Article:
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Some People Might Not Believe It, But The San Francisco Giants Just Won the 2012 World Series

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Two outs, two strikes, tenth inning. They did it. Facing elimination, once, twice, again and again. They did it. Losing their closer, losing their best hitter, losing power for weeks at a time. They did it. Watching the Dodgers trade for the Boston Red Sox and Hanley Ramirez and Joe Blanton, which triggered a series of impromptu division crowns awarded in August, the Giants got Marco Scutaro and patched the Melky Cabrera hole with Hunter Pence, then slapped the Dodgers up and down the Pacific Coast Highway.

The Giants are the best team in baseball once again. They did it, they did it, they freakin' holy crap did it.

They did it in all the ways that various pundits and wags and skeptics said didn't make sense. When Santiago Casilla hit a rough patch before the All-Star break, Bruce Bochy went with the closer-by-committee approach and let Sergio Romo emerge from the scrum to become the most dominant post-season closer who ever flung an 87-MPH fastball past a Triple Crown winner.

With slider after slider, but then again, perhaps not -- hello, Jay Bruce! -- Sergio Romo did it.

They did it with a rock behind the plate who was supposed to spend 2012 playing his way back into shape, but not necessarily back to the form that made him Buster Posey, rookie of the year in 2010. Instead he had an MVP season. When he wore down in the post-season, he still hit a hanging change-up into the teeth of a Michigan wind for a game-changing home run. Buster Posey did it, even while he wasn't having it.

The Giants did it with one of the most improbable runs of starting pitching in the post-season. Perhaps other rotations have thrown four shutouts in six games, but none have done it after looking like the Achilles' heel of the team down the stretch. None have done it with men thoroughly humbled by baseball for ten years, or humbled by impossibly rich contracts and their own fading skills. Ryan Vogelsong and Barry Zito did it.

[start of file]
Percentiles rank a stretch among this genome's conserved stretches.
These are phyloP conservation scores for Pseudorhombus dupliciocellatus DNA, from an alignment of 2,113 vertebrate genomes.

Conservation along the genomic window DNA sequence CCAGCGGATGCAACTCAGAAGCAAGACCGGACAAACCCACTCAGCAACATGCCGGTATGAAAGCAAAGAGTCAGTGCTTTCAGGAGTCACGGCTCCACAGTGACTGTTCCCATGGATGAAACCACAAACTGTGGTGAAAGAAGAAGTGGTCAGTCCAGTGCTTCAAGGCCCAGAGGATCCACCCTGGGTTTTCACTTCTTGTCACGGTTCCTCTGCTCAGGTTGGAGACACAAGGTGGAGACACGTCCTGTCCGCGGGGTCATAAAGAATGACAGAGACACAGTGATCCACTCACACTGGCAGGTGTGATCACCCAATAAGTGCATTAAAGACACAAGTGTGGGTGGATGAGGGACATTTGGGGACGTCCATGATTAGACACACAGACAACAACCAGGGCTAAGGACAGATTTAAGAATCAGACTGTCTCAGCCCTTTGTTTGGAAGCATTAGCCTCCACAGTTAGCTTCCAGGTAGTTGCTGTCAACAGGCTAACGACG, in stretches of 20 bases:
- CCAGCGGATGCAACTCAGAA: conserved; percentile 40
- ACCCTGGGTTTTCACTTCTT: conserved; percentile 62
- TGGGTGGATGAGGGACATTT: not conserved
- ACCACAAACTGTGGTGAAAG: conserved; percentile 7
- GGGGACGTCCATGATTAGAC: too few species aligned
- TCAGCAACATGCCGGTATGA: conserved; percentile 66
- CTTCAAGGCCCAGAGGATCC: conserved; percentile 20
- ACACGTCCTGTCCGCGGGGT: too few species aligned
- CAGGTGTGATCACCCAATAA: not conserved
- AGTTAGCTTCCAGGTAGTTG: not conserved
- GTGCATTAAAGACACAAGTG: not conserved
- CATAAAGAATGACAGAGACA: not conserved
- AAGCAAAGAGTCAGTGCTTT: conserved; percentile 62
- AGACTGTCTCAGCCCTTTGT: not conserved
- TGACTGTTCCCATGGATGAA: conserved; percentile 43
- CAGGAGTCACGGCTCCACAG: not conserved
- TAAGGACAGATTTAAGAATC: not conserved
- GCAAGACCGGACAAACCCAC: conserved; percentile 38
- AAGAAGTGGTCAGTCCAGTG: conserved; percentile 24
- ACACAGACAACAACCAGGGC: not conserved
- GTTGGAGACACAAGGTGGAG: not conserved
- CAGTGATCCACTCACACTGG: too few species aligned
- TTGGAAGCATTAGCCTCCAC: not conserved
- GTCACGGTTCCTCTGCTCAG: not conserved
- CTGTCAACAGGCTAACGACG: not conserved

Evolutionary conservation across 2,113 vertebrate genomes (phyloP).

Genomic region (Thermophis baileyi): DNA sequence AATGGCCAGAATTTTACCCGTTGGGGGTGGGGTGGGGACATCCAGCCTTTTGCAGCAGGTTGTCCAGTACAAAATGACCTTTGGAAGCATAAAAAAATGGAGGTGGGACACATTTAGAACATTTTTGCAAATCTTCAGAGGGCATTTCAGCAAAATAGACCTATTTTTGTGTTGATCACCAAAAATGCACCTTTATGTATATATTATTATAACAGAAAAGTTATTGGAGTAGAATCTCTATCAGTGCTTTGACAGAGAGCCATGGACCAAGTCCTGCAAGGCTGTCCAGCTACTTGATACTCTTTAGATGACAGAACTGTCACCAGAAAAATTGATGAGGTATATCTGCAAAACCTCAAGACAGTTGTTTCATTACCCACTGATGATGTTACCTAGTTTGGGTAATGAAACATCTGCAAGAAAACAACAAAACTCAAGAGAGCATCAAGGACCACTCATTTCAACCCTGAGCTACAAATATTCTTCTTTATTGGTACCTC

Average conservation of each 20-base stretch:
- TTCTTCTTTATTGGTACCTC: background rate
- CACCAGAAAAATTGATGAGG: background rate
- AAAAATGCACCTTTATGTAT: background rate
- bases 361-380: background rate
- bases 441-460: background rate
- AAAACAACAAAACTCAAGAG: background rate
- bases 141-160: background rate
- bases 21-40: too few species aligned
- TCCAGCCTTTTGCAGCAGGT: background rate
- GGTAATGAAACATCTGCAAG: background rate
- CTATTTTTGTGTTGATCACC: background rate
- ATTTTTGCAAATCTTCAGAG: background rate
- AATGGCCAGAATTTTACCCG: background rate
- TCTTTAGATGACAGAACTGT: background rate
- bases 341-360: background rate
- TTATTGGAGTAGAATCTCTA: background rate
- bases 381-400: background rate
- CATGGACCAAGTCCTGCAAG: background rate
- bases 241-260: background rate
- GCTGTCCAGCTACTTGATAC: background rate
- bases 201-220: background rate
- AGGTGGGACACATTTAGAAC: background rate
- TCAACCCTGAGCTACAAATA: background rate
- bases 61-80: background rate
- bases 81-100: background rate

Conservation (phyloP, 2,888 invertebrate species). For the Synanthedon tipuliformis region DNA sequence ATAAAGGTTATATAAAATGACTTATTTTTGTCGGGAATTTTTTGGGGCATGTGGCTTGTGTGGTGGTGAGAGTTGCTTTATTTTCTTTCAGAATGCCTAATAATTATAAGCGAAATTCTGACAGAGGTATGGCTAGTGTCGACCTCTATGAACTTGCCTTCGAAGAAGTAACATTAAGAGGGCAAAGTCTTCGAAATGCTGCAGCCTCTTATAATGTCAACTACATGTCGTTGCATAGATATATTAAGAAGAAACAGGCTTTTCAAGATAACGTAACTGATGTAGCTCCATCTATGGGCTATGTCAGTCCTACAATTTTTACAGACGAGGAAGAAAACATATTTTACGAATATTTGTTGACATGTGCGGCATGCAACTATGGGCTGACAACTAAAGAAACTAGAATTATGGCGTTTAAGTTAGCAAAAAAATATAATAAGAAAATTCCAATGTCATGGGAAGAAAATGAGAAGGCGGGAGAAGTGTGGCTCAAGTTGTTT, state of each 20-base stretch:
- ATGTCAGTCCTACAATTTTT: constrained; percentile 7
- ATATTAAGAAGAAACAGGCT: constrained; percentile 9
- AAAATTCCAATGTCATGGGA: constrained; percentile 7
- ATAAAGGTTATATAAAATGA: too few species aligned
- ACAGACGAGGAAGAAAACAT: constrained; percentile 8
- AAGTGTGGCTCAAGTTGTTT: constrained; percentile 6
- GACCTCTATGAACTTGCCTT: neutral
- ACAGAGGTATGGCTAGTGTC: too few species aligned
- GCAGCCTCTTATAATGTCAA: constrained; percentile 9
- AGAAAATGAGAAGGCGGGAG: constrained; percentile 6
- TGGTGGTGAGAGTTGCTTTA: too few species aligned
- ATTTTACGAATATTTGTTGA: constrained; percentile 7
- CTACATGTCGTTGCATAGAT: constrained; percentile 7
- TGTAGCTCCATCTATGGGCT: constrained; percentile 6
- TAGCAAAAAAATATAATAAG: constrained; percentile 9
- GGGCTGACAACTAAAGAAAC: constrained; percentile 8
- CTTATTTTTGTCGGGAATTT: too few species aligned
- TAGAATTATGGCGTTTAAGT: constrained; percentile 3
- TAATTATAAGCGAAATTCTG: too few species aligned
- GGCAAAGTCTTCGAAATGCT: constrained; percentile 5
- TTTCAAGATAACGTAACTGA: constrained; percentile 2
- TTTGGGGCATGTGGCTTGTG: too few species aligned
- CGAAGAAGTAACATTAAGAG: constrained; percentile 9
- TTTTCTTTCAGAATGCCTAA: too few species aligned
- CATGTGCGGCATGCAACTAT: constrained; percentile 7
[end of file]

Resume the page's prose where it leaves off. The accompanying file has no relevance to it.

They did it with a coaching staff that took a thoroughly frazzled young pitcher, pulled him out of the spotlight, and over the course of about ten days, fixed him just enough to throw, oh, seven shutout innings against the Detroit Tigers. They didn't just tinker with the airplane engine in mid-flight, they landed that sucker with a drink in their hands and saluted. The coaches also had the wisdom to let Tim Lincecum work out of the bullpen, where he became the throwback super-reliever -- think Mike Marshall, Goose Gossage, Bruce Sutter -- that many have imagined he could be since his college days. More improvisation on the fly. Dave Righetti, Mark Gardner, and Bruce Bochy did it. Madison Bumgarner and Tim Lincecum did it.

They won the division, they shocked the Reds, they rained on the Cardinals' pre-ordained parade, and they did to the Tigers what the Tigers had just done to the Yankees. They won seven games in a row and won the 2012 World Series.

Pablo Sandoval did it, usually with his shirt-tail untucked, and usually with an estimated distance of 400 feet. Pablo did it two years after he barely showed his face in the World Series.

Matt Cain did it, and George Kontos did it; Jeremy Affeldt, Gregor Blanco and Joaquin Arias did it. Brian Sabean did it, making the GM you love to hate that much more bulletproof.

David Flemming did it without his voice cracking! We kid because we love. Dave was on the mike on KNBR for the final out, and it sent chills up our spines. Dave and Jon and Kruk and Kuip did it, of course. They always do.

Oh man oh man oh man my favorite team in the world since I was like minus-seven years old, running around Candlestick watching Marc Hill and Terry Whitfield, who did a funny thing with his front foot in the batter's box that I loved to imitate, and Mike Ivie and Jack Clark and oh man, here one comes, jumping over the left-field bleacher wall with 50 other miscreants to get that home run ball, just won the World Series. The World Series.

The Giants just won the 2012 World Series.

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